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The fate of Earth observations, science and services

20 Jun

Today GeoLog features a guest post by Mona Behl, a Visiting Fellow at the American Meteorological Society. Mona explains why Earth observation satellites are so important and why the future of Earth observations, sciences and services might be at risk.

The year 1957 marked the birth of Sputnik I, the world’s first artificial satellite to be launched in space. This launch ushered in an exciting era of growth and change in science. Over the past 50 years, the advent of Earth observation systems (including ground, oceanic, atmospheric, and satellite-based resources) has truly revolutionized the way we see our planet. Satellites are not only our “windows to the universe”; they also provide a unique and revolutionary vantage point from space with global images and data about the Earth and its environment. The exploration, exploitation and application of satellite data drive Earth observations, science and services (OSS) and society as a whole.

However, the fate of Earth OSS appears to be in peril.

A recent report by the American Meteorological Society points out that federal budget deficits and economic downturn are putting a strong hold on building and maintaining Earth OSS. The findings of this report stem from a workshop held by the AMS Policy Program. Describing the technological advances is relatively easy compared to measuring the economic and social benefits of Earth OSS. This study reveals the importance of Earth OSS and how it is integrated into the very fabric of our society.

Whereas space-based observations provide a major contribution to the Earth observation system, observations that are based on land, air and sea are important and provide us with an accurate, global, yet independent view of the Earth. Our society faces a number of challenges today. We rely on Earth OSS not only for increasing the accuracy and breadth of weather information, forecasting and warnings, but also for improving the management and protection of terrestrial, coastal, and marine ecosystems. To understand, assess, predict, mitigate, and adapt to the changing climate, Earth OSS is important. Observation-based data not only serves the government but also has immense private, academic, nonprofit, and public use. From national security to providing information and understanding about environmental factors affecting human health to water resource management, to combating desertification and promoting sustainable agriculture, Earth OSS are imperative to our well-being.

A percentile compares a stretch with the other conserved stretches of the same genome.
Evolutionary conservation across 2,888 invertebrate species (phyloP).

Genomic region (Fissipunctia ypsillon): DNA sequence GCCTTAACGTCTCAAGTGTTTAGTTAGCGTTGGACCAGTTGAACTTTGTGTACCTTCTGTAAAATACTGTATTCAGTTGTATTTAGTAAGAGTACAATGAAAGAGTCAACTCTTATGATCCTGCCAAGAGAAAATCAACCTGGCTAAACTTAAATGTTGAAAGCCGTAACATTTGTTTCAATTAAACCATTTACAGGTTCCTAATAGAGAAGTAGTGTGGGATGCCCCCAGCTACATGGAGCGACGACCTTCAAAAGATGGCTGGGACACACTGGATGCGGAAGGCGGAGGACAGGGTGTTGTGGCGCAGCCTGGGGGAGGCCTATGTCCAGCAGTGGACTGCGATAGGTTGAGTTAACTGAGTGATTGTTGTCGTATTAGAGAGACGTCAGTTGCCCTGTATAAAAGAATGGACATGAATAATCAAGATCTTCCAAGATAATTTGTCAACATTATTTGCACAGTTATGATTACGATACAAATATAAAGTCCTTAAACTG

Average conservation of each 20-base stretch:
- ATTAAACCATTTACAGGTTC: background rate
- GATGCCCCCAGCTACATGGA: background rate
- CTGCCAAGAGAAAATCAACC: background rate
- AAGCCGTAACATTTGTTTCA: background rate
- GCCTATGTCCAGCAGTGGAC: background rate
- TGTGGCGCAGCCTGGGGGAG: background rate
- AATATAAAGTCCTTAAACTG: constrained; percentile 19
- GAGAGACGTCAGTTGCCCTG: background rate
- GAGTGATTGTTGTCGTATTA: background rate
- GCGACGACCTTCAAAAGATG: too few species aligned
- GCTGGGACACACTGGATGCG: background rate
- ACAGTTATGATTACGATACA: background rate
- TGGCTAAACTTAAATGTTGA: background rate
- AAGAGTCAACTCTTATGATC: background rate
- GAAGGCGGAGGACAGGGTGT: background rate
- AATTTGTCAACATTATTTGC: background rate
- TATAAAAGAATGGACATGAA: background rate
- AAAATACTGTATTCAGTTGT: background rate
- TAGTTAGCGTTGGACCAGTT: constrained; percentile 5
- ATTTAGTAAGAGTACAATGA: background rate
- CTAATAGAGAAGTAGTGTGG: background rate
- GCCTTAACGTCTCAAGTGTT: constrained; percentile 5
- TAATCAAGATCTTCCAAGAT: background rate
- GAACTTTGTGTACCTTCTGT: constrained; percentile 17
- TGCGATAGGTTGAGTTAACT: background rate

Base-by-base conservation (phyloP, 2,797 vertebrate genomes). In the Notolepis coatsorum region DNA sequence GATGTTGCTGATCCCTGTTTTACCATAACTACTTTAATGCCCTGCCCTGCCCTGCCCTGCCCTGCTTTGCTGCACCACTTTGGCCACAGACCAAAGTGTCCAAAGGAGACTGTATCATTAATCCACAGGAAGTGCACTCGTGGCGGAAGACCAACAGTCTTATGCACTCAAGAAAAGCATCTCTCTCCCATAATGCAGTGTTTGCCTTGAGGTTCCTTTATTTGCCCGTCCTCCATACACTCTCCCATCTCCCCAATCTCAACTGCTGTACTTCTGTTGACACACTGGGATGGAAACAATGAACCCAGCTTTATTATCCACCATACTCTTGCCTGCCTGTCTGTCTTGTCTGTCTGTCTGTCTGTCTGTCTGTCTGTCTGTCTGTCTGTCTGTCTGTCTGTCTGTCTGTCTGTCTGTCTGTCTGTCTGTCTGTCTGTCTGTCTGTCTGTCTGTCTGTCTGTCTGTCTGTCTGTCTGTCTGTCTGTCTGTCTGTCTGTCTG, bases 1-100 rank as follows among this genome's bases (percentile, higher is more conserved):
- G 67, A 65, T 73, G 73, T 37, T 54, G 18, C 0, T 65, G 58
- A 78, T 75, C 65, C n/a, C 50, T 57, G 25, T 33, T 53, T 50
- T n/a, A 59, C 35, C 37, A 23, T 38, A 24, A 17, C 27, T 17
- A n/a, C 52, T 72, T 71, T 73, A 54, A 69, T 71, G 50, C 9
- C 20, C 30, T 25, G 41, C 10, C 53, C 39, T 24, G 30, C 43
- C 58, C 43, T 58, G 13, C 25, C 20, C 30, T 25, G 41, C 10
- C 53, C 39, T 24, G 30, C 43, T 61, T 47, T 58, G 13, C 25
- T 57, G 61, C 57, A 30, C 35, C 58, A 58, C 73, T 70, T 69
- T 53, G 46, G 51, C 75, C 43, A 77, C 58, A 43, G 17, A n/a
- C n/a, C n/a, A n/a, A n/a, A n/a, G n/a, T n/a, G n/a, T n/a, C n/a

Despite the importance and interconnectedness of Earth OSS to society, why does its future still look grim?

Another study conducted by the U.S. National Research Council concludes that, in the near term, budgets for NASA’s science program will remain inadequate to meet the country’s pressing needs. As a result, the U.S. may have to rely on data from European or other satellites.

However, Europe seems to be headed for a crash as well. In April this year, the European Space Agency declared the demise of Envisat, the world’s largest Earth observation spacecraft. Envisat contributed valuable information to Europe’s Global Monitoring for Environmental Security program by providing measurements of atmospheric chemistry, rising sea levels, plate tectonics, greenhouse gas emissions, and land subsidence. The end of this mission is likely to lead to significant gaps in satellite data.

Envisat (Credit: ESA)

The decline of Earth OSS may be a beacon of a future calamity.

The quality of life, as well as the ability to protect our nations, manage our environment, and adapt to a changing climate are all dependent on the use of the Earth observation systems. Given the enormous potential benefits that Earth OSS affords humankind, society faces a need to rethink priorities and put a concerted effort into ensuring the adequacy and continuity of Earth OSS over the short, intermediate, and longer term.

One of the key recommendations the AMS report makes is to foster private-public collaborations in order to improve and expand Earth OSS. Interagency participation in addition to private-public collaborations is required not only at a national level but at the international level as well. For years, the science and technology communities have discussed and understood the need to link our Earth to its observation systems. However, to ensure the success and growth of our Earth OSS, investment in sound government policies is critical.

The need to monitor and observe the Earth’s environment is now more urgent than ever.

By  Mona Behl, American Meteorological Society

New EGU Open Access Journal: Geoscientific Instrumentation, Methods and Data Systems

29 Jul

A new EGU Journal has been launched: Geoscientific Instrumentation, Methods and Data Systems (GI). It is an open access interdisciplinary electronic journal for swift publication of original articles and short communications in the area of geoscientific instruments. A unique feature of the journal is the emphasis on synergy between science and technology that facilitates advances in GI. The Chief-Executive Editor is Jothiram Vivekanandan with the Executive Editors being Ari-Matti Harri and Håkan Svedhem. More information (including how to submit papers) can be found on the journal’s website.